Heparin-binding epidermal growth factor-like growth factor eliminates constraints on activated Kras to promote rapid onset of pancreatic neoplasia.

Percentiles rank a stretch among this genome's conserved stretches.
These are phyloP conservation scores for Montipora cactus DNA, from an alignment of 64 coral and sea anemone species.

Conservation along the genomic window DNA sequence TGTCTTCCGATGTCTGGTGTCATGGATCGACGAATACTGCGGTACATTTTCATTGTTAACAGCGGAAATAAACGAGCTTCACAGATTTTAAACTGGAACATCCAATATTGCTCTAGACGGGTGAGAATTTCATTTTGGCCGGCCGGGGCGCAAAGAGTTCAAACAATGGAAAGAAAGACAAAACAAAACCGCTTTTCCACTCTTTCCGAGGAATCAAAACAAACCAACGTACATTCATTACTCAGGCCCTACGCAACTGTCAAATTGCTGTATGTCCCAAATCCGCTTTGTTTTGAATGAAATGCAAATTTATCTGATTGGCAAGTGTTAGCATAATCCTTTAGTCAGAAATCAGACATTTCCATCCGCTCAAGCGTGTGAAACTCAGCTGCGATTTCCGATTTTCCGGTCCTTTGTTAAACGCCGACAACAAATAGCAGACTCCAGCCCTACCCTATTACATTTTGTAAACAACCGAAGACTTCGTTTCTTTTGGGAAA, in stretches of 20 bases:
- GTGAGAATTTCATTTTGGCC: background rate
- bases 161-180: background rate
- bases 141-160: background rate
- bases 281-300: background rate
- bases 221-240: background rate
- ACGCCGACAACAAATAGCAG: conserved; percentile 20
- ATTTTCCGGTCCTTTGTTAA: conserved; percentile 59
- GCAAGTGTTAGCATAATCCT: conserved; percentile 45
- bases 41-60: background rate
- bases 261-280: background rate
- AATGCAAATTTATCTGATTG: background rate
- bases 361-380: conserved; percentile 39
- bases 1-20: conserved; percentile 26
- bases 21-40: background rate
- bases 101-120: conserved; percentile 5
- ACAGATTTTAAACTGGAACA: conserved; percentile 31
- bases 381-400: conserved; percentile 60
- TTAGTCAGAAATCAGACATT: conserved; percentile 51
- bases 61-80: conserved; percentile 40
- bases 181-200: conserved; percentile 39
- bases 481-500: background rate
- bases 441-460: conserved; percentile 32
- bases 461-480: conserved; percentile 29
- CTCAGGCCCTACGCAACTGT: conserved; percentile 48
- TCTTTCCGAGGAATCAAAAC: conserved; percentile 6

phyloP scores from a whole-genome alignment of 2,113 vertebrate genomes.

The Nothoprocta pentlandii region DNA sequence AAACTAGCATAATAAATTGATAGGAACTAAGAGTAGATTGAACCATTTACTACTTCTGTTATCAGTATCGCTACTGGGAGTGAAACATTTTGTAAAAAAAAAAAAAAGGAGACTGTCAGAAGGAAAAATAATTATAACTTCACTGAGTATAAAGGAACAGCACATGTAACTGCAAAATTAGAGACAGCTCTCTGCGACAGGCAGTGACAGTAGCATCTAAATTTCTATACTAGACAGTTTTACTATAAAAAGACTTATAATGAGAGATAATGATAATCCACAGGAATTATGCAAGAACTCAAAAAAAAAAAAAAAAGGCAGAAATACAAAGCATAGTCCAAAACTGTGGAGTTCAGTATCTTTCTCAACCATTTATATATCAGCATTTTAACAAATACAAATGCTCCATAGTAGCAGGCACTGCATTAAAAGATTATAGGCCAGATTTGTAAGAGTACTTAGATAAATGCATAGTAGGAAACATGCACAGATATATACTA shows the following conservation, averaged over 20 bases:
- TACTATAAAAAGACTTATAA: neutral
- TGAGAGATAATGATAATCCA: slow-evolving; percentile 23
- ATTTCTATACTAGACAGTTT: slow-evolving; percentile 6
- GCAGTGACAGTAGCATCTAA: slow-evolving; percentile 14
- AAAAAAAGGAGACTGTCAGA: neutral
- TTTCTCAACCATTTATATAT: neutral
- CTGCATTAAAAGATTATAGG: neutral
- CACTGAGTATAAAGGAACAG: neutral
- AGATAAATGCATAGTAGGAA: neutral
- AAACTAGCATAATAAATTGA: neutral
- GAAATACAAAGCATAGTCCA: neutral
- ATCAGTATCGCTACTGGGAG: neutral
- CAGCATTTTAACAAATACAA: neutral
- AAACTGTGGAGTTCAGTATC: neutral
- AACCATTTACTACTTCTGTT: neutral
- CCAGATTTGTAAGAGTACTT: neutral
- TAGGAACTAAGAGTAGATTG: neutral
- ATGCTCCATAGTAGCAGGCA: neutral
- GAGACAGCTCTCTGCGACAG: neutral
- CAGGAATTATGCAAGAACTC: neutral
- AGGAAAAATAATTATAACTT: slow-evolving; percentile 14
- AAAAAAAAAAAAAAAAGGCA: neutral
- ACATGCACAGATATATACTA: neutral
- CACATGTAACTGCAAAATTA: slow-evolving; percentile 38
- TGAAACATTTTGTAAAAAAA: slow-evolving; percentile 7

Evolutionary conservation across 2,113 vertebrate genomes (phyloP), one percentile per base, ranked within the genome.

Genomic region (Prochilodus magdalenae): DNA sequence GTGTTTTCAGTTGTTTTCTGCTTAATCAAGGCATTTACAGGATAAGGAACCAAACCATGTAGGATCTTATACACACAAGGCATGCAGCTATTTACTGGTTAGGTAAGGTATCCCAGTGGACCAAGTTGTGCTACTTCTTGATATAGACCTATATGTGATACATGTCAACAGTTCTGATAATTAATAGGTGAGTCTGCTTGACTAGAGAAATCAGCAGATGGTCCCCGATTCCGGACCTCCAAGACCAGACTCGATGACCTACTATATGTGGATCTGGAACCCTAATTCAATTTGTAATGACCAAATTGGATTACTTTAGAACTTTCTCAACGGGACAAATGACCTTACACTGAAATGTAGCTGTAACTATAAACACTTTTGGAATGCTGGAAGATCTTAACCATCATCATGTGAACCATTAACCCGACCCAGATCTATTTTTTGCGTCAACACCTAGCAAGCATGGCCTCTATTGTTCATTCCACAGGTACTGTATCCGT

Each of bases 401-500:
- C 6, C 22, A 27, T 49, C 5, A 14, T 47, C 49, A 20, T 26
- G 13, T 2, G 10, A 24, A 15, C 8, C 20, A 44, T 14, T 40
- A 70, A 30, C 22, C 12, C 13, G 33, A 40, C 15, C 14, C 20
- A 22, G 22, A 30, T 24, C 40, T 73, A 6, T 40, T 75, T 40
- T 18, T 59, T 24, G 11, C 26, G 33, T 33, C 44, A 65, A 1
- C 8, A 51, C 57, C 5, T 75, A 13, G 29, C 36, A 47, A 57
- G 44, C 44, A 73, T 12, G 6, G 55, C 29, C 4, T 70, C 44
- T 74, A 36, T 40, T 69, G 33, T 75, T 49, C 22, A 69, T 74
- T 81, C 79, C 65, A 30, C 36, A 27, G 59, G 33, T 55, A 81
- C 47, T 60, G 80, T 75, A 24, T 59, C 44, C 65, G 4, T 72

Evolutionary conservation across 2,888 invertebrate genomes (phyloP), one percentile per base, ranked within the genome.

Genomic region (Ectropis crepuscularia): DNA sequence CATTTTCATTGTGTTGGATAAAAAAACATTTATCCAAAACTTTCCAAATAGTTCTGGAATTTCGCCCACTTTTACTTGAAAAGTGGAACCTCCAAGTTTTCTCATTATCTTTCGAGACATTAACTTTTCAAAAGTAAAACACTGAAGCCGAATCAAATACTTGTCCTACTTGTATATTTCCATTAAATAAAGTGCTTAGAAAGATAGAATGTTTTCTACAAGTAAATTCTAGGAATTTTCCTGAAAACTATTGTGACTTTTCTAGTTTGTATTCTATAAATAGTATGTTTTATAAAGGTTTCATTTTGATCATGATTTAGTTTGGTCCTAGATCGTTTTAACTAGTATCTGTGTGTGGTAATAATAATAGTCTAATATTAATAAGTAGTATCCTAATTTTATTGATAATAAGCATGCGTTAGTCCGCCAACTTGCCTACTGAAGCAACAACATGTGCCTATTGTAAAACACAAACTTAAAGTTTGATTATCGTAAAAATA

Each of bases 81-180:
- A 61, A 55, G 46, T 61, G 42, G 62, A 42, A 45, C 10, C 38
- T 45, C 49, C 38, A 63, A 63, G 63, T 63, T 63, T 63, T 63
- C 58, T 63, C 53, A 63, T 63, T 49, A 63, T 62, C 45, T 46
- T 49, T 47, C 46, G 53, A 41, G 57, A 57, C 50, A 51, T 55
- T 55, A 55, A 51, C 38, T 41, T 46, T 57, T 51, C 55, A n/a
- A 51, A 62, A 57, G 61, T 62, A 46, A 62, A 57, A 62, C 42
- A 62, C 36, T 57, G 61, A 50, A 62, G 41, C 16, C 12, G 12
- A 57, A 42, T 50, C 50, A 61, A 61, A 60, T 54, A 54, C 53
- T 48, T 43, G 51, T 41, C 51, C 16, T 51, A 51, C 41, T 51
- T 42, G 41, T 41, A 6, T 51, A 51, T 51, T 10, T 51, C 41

Pancreatic cancer remains as one of the most deadly cancers with few treatment options at late stages and little information about how it develops through earlier stages. Activating mutation of the Kras gene has been implicated in, but is not sufficient for, tumorigenesis. In mouse models of pancreatic cancer, loss of tumor suppressor genes in conjunction with Kras mutation leads to gradual stochastic acquisition of neoplastic precursors and carcinomas, whereas many cells remain phenotypically unaltered in younger mice. Here, we demonstrate that two oncogenic events, mutation of Kras and production of the growth factor heparin-binding epidermal growth factor-like growth factor (HB-EGF), are sufficient for rapid and complete neoplastic transformation of the exocrine pancreas. We found that macrophages are the major source of HB-EGF production in pancreatic cancer tissue samples, and that macrophages are present in high density and in close association with human pancreatic cancer lesions. In a mouse model, high macrophage density was observed at the earliest stages of neoplastic transformation. The consequence of elevated HB-EGF signaling was investigated without the confounding effects of other macrophage-produced factors via transgenic overexpression of the active form of HB-EGF. In this model, HB-EGF was sufficient to promote Kras-initiated tumorigenesis, inducing rapid and complete neoplastic transformation of the entire exocrine pancreas shortly after birth. HB-EGF overexpression and Kras(G12D) together, but neither alone, increased proliferation with increased cyclinD1 and decreased Cdkn2a/2d (p16/p19(Ink4A/Arf)). These findings establish the importance of oncogenic synergy in cancer initiation and promotion, and establish a molecular link between inflammation and the earliest stages of tumor induction.